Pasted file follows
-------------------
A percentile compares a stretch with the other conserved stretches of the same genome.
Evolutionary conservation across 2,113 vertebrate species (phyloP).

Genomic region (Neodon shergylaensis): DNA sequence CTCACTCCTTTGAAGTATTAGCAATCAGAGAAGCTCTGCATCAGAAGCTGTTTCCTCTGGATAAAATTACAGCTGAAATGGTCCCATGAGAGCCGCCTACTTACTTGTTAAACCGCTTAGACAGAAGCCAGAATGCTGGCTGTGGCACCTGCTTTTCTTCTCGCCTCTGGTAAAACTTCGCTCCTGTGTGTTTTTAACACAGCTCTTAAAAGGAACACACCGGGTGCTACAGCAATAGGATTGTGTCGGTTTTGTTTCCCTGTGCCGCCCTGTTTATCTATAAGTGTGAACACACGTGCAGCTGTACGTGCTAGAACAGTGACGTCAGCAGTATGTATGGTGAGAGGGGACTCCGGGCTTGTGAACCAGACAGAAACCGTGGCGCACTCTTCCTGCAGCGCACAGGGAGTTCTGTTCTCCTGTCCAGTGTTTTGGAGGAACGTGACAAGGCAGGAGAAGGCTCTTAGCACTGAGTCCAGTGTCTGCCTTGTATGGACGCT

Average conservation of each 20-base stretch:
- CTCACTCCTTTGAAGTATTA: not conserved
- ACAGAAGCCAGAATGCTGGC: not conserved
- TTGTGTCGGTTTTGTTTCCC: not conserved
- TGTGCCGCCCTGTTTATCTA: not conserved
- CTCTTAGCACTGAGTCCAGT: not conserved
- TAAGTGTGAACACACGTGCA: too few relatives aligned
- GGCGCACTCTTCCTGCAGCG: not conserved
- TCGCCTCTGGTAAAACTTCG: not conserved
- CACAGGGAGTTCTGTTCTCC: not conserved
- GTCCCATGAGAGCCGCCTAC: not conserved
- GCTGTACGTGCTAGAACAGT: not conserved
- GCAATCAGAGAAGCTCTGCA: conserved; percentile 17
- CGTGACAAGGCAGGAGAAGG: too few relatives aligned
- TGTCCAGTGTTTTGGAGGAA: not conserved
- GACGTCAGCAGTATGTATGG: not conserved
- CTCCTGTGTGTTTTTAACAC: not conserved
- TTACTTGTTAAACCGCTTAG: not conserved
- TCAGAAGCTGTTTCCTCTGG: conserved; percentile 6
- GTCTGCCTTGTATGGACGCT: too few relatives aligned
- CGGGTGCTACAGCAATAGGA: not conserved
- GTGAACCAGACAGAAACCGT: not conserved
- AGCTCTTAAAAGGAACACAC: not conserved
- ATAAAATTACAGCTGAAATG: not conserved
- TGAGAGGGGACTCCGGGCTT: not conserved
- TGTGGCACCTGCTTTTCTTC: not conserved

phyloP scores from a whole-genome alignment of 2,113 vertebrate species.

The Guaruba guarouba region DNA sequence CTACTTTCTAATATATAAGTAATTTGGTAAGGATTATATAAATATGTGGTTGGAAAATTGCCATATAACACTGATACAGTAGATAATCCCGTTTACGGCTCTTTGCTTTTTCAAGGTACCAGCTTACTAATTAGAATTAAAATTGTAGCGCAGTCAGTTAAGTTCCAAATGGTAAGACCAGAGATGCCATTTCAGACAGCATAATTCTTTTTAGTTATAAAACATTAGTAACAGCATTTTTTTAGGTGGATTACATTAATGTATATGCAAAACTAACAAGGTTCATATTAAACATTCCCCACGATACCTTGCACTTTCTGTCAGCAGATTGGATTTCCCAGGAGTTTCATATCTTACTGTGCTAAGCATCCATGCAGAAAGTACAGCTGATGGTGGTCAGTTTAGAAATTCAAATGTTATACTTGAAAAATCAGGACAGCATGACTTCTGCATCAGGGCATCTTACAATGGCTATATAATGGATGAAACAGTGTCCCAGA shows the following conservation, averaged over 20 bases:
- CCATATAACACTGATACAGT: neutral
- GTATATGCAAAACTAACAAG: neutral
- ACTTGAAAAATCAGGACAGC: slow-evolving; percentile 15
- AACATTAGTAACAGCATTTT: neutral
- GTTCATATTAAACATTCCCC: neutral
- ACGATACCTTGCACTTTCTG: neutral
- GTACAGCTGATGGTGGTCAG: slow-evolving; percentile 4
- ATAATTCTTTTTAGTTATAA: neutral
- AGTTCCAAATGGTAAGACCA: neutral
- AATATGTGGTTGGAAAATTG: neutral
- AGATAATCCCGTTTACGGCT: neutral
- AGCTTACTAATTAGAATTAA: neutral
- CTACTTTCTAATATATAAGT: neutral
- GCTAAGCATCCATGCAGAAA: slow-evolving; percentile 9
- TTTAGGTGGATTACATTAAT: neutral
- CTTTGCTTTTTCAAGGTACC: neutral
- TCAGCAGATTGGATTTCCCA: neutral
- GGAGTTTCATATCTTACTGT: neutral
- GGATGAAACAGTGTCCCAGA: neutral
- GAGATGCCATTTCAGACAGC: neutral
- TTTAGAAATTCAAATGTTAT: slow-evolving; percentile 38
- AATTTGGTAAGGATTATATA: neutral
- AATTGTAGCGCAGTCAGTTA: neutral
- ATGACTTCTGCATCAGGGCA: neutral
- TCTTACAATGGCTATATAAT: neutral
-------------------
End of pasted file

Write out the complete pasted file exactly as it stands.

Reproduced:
A percentile compares a stretch with the other conserved stretches of the same genome.
Evolutionary conservation across 2,113 vertebrate species (phyloP).

Genomic region (Neodon shergylaensis): DNA sequence CTCACTCCTTTGAAGTATTAGCAATCAGAGAAGCTCTGCATCAGAAGCTGTTTCCTCTGGATAAAATTACAGCTGAAATGGTCCCATGAGAGCCGCCTACTTACTTGTTAAACCGCTTAGACAGAAGCCAGAATGCTGGCTGTGGCACCTGCTTTTCTTCTCGCCTCTGGTAAAACTTCGCTCCTGTGTGTTTTTAACACAGCTCTTAAAAGGAACACACCGGGTGCTACAGCAATAGGATTGTGTCGGTTTTGTTTCCCTGTGCCGCCCTGTTTATCTATAAGTGTGAACACACGTGCAGCTGTACGTGCTAGAACAGTGACGTCAGCAGTATGTATGGTGAGAGGGGACTCCGGGCTTGTGAACCAGACAGAAACCGTGGCGCACTCTTCCTGCAGCGCACAGGGAGTTCTGTTCTCCTGTCCAGTGTTTTGGAGGAACGTGACAAGGCAGGAGAAGGCTCTTAGCACTGAGTCCAGTGTCTGCCTTGTATGGACGCT

Average conservation of each 20-base stretch:
- CTCACTCCTTTGAAGTATTA: not conserved
- ACAGAAGCCAGAATGCTGGC: not conserved
- TTGTGTCGGTTTTGTTTCCC: not conserved
- TGTGCCGCCCTGTTTATCTA: not conserved
- CTCTTAGCACTGAGTCCAGT: not conserved
- TAAGTGTGAACACACGTGCA: too few relatives aligned
- GGCGCACTCTTCCTGCAGCG: not conserved
- TCGCCTCTGGTAAAACTTCG: not conserved
- CACAGGGAGTTCTGTTCTCC: not conserved
- GTCCCATGAGAGCCGCCTAC: not conserved
- GCTGTACGTGCTAGAACAGT: not conserved
- GCAATCAGAGAAGCTCTGCA: conserved; percentile 17
- CGTGACAAGGCAGGAGAAGG: too few relatives aligned
- TGTCCAGTGTTTTGGAGGAA: not conserved
- GACGTCAGCAGTATGTATGG: not conserved
- CTCCTGTGTGTTTTTAACAC: not conserved
- TTACTTGTTAAACCGCTTAG: not conserved
- TCAGAAGCTGTTTCCTCTGG: conserved; percentile 6
- GTCTGCCTTGTATGGACGCT: too few relatives aligned
- CGGGTGCTACAGCAATAGGA: not conserved
- GTGAACCAGACAGAAACCGT: not conserved
- AGCTCTTAAAAGGAACACAC: not conserved
- ATAAAATTACAGCTGAAATG: not conserved
- TGAGAGGGGACTCCGGGCTT: not conserved
- TGTGGCACCTGCTTTTCTTC: not conserved

phyloP scores from a whole-genome alignment of 2,113 vertebrate species.

The Guaruba guarouba region DNA sequence CTACTTTCTAATATATAAGTAATTTGGTAAGGATTATATAAATATGTGGTTGGAAAATTGCCATATAACACTGATACAGTAGATAATCCCGTTTACGGCTCTTTGCTTTTTCAAGGTACCAGCTTACTAATTAGAATTAAAATTGTAGCGCAGTCAGTTAAGTTCCAAATGGTAAGACCAGAGATGCCATTTCAGACAGCATAATTCTTTTTAGTTATAAAACATTAGTAACAGCATTTTTTTAGGTGGATTACATTAATGTATATGCAAAACTAACAAGGTTCATATTAAACATTCCCCACGATACCTTGCACTTTCTGTCAGCAGATTGGATTTCCCAGGAGTTTCATATCTTACTGTGCTAAGCATCCATGCAGAAAGTACAGCTGATGGTGGTCAGTTTAGAAATTCAAATGTTATACTTGAAAAATCAGGACAGCATGACTTCTGCATCAGGGCATCTTACAATGGCTATATAATGGATGAAACAGTGTCCCAGA shows the following conservation, averaged over 20 bases:
- CCATATAACACTGATACAGT: neutral
- GTATATGCAAAACTAACAAG: neutral
- ACTTGAAAAATCAGGACAGC: slow-evolving; percentile 15
- AACATTAGTAACAGCATTTT: neutral
- GTTCATATTAAACATTCCCC: neutral
- ACGATACCTTGCACTTTCTG: neutral
- GTACAGCTGATGGTGGTCAG: slow-evolving; percentile 4
- ATAATTCTTTTTAGTTATAA: neutral
- AGTTCCAAATGGTAAGACCA: neutral
- AATATGTGGTTGGAAAATTG: neutral
- AGATAATCCCGTTTACGGCT: neutral
- AGCTTACTAATTAGAATTAA: neutral
- CTACTTTCTAATATATAAGT: neutral
- GCTAAGCATCCATGCAGAAA: slow-evolving; percentile 9
- TTTAGGTGGATTACATTAAT: neutral
- CTTTGCTTTTTCAAGGTACC: neutral
- TCAGCAGATTGGATTTCCCA: neutral
- GGAGTTTCATATCTTACTGT: neutral
- GGATGAAACAGTGTCCCAGA: neutral
- GAGATGCCATTTCAGACAGC: neutral
- TTTAGAAATTCAAATGTTAT: slow-evolving; percentile 38
- AATTTGGTAAGGATTATATA: neutral
- AATTGTAGCGCAGTCAGTTA: neutral
- ATGACTTCTGCATCAGGGCA: neutral
- TCTTACAATGGCTATATAAT: neutral